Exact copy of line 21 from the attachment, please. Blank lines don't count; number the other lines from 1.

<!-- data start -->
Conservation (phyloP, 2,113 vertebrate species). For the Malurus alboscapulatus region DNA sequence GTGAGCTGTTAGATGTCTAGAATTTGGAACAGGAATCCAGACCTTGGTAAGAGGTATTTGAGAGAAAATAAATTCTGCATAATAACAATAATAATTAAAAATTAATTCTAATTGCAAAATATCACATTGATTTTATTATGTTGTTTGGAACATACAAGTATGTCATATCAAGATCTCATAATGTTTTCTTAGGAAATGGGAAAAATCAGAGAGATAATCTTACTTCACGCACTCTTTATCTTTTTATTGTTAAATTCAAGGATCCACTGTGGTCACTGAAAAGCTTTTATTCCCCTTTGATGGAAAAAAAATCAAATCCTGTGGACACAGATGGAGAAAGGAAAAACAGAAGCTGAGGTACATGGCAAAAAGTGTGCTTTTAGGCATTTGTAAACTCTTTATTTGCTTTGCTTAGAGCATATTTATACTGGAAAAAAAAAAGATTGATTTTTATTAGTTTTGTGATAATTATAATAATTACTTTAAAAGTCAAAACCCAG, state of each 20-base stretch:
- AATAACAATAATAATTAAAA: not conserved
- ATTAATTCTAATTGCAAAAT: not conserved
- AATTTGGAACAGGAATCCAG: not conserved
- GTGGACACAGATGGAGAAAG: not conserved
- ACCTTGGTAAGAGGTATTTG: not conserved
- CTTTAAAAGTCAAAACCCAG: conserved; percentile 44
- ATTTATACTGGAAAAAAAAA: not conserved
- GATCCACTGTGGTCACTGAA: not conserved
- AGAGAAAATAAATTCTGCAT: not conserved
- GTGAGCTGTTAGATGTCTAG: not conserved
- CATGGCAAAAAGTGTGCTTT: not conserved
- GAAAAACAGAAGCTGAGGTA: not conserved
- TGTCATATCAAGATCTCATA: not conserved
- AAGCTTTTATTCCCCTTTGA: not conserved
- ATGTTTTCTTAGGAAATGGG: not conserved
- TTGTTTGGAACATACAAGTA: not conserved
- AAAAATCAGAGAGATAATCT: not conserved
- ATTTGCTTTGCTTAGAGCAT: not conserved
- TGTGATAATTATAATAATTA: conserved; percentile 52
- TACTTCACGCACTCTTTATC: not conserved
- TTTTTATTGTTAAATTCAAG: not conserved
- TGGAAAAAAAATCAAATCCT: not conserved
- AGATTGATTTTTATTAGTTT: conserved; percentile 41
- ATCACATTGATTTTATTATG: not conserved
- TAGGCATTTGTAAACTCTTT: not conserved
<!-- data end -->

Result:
- TACTTCACGCACTCTTTATC: not conserved